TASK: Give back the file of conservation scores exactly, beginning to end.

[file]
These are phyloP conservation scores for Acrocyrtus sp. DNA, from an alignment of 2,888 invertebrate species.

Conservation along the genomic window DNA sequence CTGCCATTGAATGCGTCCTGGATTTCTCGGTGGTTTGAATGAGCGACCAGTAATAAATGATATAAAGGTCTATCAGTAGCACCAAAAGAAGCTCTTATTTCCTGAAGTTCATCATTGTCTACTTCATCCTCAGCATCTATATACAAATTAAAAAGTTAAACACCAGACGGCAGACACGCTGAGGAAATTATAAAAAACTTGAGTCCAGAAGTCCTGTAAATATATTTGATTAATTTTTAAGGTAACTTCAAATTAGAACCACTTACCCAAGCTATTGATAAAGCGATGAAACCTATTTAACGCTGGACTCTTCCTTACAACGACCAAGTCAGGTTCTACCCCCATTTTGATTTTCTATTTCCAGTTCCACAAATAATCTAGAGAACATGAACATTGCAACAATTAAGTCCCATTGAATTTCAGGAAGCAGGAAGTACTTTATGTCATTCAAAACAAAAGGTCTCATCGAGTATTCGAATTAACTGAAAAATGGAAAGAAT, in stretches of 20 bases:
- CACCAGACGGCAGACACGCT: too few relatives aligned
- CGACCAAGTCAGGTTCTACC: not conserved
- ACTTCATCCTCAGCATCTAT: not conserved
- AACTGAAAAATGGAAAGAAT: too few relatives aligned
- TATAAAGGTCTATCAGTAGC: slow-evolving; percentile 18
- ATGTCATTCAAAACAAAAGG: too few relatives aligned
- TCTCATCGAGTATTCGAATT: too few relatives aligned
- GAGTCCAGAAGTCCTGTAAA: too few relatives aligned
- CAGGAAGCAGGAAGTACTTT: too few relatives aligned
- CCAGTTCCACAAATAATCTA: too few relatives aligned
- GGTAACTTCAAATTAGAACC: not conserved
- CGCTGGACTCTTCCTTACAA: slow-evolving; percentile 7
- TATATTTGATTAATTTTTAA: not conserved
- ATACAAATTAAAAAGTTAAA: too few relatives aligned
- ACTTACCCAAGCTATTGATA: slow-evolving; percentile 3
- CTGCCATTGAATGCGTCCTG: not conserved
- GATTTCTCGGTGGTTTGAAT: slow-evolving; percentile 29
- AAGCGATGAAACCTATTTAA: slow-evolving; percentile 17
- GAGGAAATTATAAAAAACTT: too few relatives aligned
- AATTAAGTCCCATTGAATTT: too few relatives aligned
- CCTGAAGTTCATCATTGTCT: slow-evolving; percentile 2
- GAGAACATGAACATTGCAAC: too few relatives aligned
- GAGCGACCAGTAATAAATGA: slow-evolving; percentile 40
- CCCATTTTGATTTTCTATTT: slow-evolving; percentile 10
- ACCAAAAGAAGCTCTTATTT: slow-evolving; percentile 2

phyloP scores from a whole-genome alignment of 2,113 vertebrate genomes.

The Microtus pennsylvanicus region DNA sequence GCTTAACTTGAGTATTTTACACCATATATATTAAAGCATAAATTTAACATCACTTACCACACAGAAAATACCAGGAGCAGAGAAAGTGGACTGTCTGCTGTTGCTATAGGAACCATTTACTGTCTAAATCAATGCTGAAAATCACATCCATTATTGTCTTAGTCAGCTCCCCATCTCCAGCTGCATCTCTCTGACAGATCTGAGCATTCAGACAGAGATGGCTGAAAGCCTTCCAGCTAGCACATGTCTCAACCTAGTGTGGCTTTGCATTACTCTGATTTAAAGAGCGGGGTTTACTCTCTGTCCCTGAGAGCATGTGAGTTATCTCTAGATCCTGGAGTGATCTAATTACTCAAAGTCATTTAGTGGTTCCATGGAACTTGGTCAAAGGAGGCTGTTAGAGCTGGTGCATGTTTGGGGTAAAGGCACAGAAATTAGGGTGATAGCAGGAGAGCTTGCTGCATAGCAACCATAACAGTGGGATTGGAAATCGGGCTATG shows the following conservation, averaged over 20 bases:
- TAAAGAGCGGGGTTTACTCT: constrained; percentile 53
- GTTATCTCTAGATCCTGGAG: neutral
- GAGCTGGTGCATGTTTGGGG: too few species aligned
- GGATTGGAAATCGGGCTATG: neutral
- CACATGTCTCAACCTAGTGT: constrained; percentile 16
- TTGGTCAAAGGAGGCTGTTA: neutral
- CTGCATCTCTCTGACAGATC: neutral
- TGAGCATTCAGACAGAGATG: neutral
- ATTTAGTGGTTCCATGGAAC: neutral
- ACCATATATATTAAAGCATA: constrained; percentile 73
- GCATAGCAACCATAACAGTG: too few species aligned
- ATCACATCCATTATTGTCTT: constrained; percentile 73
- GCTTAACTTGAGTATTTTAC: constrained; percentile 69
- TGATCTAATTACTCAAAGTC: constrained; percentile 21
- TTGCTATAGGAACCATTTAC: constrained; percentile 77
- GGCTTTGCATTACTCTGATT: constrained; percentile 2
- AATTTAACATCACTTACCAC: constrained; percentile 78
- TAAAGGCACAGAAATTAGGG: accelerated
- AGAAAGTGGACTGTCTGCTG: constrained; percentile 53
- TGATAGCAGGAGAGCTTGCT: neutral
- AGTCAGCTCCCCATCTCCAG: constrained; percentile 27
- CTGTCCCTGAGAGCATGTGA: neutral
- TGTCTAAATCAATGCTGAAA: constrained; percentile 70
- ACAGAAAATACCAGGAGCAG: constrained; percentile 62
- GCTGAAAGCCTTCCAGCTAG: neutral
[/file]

These are phyloP conservation scores for Acrocyrtus sp. DNA, from an alignment of 2,888 invertebrate species.

Conservation along the genomic window DNA sequence CTGCCATTGAATGCGTCCTGGATTTCTCGGTGGTTTGAATGAGCGACCAGTAATAAATGATATAAAGGTCTATCAGTAGCACCAAAAGAAGCTCTTATTTCCTGAAGTTCATCATTGTCTACTTCATCCTCAGCATCTATATACAAATTAAAAAGTTAAACACCAGACGGCAGACACGCTGAGGAAATTATAAAAAACTTGAGTCCAGAAGTCCTGTAAATATATTTGATTAATTTTTAAGGTAACTTCAAATTAGAACCACTTACCCAAGCTATTGATAAAGCGATGAAACCTATTTAACGCTGGACTCTTCCTTACAACGACCAAGTCAGGTTCTACCCCCATTTTGATTTTCTATTTCCAGTTCCACAAATAATCTAGAGAACATGAACATTGCAACAATTAAGTCCCATTGAATTTCAGGAAGCAGGAAGTACTTTATGTCATTCAAAACAAAAGGTCTCATCGAGTATTCGAATTAACTGAAAAATGGAAAGAAT, in stretches of 20 bases:
- CACCAGACGGCAGACACGCT: too few relatives aligned
- CGACCAAGTCAGGTTCTACC: not conserved
- ACTTCATCCTCAGCATCTAT: not conserved
- AACTGAAAAATGGAAAGAAT: too few relatives aligned
- TATAAAGGTCTATCAGTAGC: slow-evolving; percentile 18
- ATGTCATTCAAAACAAAAGG: too few relatives aligned
- TCTCATCGAGTATTCGAATT: too few relatives aligned
- GAGTCCAGAAGTCCTGTAAA: too few relatives aligned
- CAGGAAGCAGGAAGTACTTT: too few relatives aligned
- CCAGTTCCACAAATAATCTA: too few relatives aligned
- GGTAACTTCAAATTAGAACC: not conserved
- CGCTGGACTCTTCCTTACAA: slow-evolving; percentile 7
- TATATTTGATTAATTTTTAA: not conserved
- ATACAAATTAAAAAGTTAAA: too few relatives aligned
- ACTTACCCAAGCTATTGATA: slow-evolving; percentile 3
- CTGCCATTGAATGCGTCCTG: not conserved
- GATTTCTCGGTGGTTTGAAT: slow-evolving; percentile 29
- AAGCGATGAAACCTATTTAA: slow-evolving; percentile 17
- GAGGAAATTATAAAAAACTT: too few relatives aligned
- AATTAAGTCCCATTGAATTT: too few relatives aligned
- CCTGAAGTTCATCATTGTCT: slow-evolving; percentile 2
- GAGAACATGAACATTGCAAC: too few relatives aligned
- GAGCGACCAGTAATAAATGA: slow-evolving; percentile 40
- CCCATTTTGATTTTCTATTT: slow-evolving; percentile 10
- ACCAAAAGAAGCTCTTATTT: slow-evolving; percentile 2

phyloP scores from a whole-genome alignment of 2,113 vertebrate genomes.

The Microtus pennsylvanicus region DNA sequence GCTTAACTTGAGTATTTTACACCATATATATTAAAGCATAAATTTAACATCACTTACCACACAGAAAATACCAGGAGCAGAGAAAGTGGACTGTCTGCTGTTGCTATAGGAACCATTTACTGTCTAAATCAATGCTGAAAATCACATCCATTATTGTCTTAGTCAGCTCCCCATCTCCAGCTGCATCTCTCTGACAGATCTGAGCATTCAGACAGAGATGGCTGAAAGCCTTCCAGCTAGCACATGTCTCAACCTAGTGTGGCTTTGCATTACTCTGATTTAAAGAGCGGGGTTTACTCTCTGTCCCTGAGAGCATGTGAGTTATCTCTAGATCCTGGAGTGATCTAATTACTCAAAGTCATTTAGTGGTTCCATGGAACTTGGTCAAAGGAGGCTGTTAGAGCTGGTGCATGTTTGGGGTAAAGGCACAGAAATTAGGGTGATAGCAGGAGAGCTTGCTGCATAGCAACCATAACAGTGGGATTGGAAATCGGGCTATG shows the following conservation, averaged over 20 bases:
- TAAAGAGCGGGGTTTACTCT: constrained; percentile 53
- GTTATCTCTAGATCCTGGAG: neutral
- GAGCTGGTGCATGTTTGGGG: too few species aligned
- GGATTGGAAATCGGGCTATG: neutral
- CACATGTCTCAACCTAGTGT: constrained; percentile 16
- TTGGTCAAAGGAGGCTGTTA: neutral
- CTGCATCTCTCTGACAGATC: neutral
- TGAGCATTCAGACAGAGATG: neutral
- ATTTAGTGGTTCCATGGAAC: neutral
- ACCATATATATTAAAGCATA: constrained; percentile 73
- GCATAGCAACCATAACAGTG: too few species aligned
- ATCACATCCATTATTGTCTT: constrained; percentile 73
- GCTTAACTTGAGTATTTTAC: constrained; percentile 69
- TGATCTAATTACTCAAAGTC: constrained; percentile 21
- TTGCTATAGGAACCATTTAC: constrained; percentile 77
- GGCTTTGCATTACTCTGATT: constrained; percentile 2
- AATTTAACATCACTTACCAC: constrained; percentile 78
- TAAAGGCACAGAAATTAGGG: accelerated
- AGAAAGTGGACTGTCTGCTG: constrained; percentile 53
- TGATAGCAGGAGAGCTTGCT: neutral
- AGTCAGCTCCCCATCTCCAG: constrained; percentile 27
- CTGTCCCTGAGAGCATGTGA: neutral
- TGTCTAAATCAATGCTGAAA: constrained; percentile 70
- ACAGAAAATACCAGGAGCAG: constrained; percentile 62
- GCTGAAAGCCTTCCAGCTAG: neutral